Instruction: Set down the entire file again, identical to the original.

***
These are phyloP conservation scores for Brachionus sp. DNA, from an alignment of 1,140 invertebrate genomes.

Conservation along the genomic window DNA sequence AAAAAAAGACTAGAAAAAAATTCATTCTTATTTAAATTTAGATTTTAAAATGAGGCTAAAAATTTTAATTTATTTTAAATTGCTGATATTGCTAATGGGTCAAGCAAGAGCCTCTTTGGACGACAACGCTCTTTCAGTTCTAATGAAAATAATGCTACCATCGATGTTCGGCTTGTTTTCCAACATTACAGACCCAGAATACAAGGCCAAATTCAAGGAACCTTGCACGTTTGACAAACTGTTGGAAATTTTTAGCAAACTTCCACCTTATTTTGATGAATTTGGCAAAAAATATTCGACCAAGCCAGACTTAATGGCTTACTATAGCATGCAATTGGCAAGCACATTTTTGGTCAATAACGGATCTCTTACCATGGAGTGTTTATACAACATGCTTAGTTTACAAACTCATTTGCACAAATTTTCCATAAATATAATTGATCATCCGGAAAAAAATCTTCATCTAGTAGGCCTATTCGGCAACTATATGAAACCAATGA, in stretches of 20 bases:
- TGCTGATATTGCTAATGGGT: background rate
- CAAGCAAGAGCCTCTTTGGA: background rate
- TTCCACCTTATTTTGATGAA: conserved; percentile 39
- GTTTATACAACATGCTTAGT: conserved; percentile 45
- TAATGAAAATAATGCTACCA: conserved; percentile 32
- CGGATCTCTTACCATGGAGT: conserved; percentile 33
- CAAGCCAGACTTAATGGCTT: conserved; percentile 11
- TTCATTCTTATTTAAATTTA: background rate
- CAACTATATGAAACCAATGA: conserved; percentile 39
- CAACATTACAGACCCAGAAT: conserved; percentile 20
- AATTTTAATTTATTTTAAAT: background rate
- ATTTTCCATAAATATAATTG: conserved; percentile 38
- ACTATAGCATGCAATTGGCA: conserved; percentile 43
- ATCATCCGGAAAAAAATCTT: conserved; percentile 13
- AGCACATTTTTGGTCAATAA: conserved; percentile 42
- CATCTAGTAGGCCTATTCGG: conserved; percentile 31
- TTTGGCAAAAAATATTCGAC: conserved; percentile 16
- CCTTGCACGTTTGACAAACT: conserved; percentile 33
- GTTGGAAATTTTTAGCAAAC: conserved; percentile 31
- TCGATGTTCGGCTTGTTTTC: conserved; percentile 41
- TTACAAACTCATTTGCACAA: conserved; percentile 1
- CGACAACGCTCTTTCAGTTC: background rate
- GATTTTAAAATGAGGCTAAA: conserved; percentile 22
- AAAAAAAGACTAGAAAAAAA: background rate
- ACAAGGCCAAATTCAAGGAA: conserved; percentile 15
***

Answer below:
These are phyloP conservation scores for Brachionus sp. DNA, from an alignment of 1,140 invertebrate genomes.

Conservation along the genomic window DNA sequence AAAAAAAGACTAGAAAAAAATTCATTCTTATTTAAATTTAGATTTTAAAATGAGGCTAAAAATTTTAATTTATTTTAAATTGCTGATATTGCTAATGGGTCAAGCAAGAGCCTCTTTGGACGACAACGCTCTTTCAGTTCTAATGAAAATAATGCTACCATCGATGTTCGGCTTGTTTTCCAACATTACAGACCCAGAATACAAGGCCAAATTCAAGGAACCTTGCACGTTTGACAAACTGTTGGAAATTTTTAGCAAACTTCCACCTTATTTTGATGAATTTGGCAAAAAATATTCGACCAAGCCAGACTTAATGGCTTACTATAGCATGCAATTGGCAAGCACATTTTTGGTCAATAACGGATCTCTTACCATGGAGTGTTTATACAACATGCTTAGTTTACAAACTCATTTGCACAAATTTTCCATAAATATAATTGATCATCCGGAAAAAAATCTTCATCTAGTAGGCCTATTCGGCAACTATATGAAACCAATGA, in stretches of 20 bases:
- TGCTGATATTGCTAATGGGT: background rate
- CAAGCAAGAGCCTCTTTGGA: background rate
- TTCCACCTTATTTTGATGAA: conserved; percentile 39
- GTTTATACAACATGCTTAGT: conserved; percentile 45
- TAATGAAAATAATGCTACCA: conserved; percentile 32
- CGGATCTCTTACCATGGAGT: conserved; percentile 33
- CAAGCCAGACTTAATGGCTT: conserved; percentile 11
- TTCATTCTTATTTAAATTTA: background rate
- CAACTATATGAAACCAATGA: conserved; percentile 39
- CAACATTACAGACCCAGAAT: conserved; percentile 20
- AATTTTAATTTATTTTAAAT: background rate
- ATTTTCCATAAATATAATTG: conserved; percentile 38
- ACTATAGCATGCAATTGGCA: conserved; percentile 43
- ATCATCCGGAAAAAAATCTT: conserved; percentile 13
- AGCACATTTTTGGTCAATAA: conserved; percentile 42
- CATCTAGTAGGCCTATTCGG: conserved; percentile 31
- TTTGGCAAAAAATATTCGAC: conserved; percentile 16
- CCTTGCACGTTTGACAAACT: conserved; percentile 33
- GTTGGAAATTTTTAGCAAAC: conserved; percentile 31
- TCGATGTTCGGCTTGTTTTC: conserved; percentile 41
- TTACAAACTCATTTGCACAA: conserved; percentile 1
- CGACAACGCTCTTTCAGTTC: background rate
- GATTTTAAAATGAGGCTAAA: conserved; percentile 22
- AAAAAAAGACTAGAAAAAAA: background rate
- ACAAGGCCAAATTCAAGGAA: conserved; percentile 15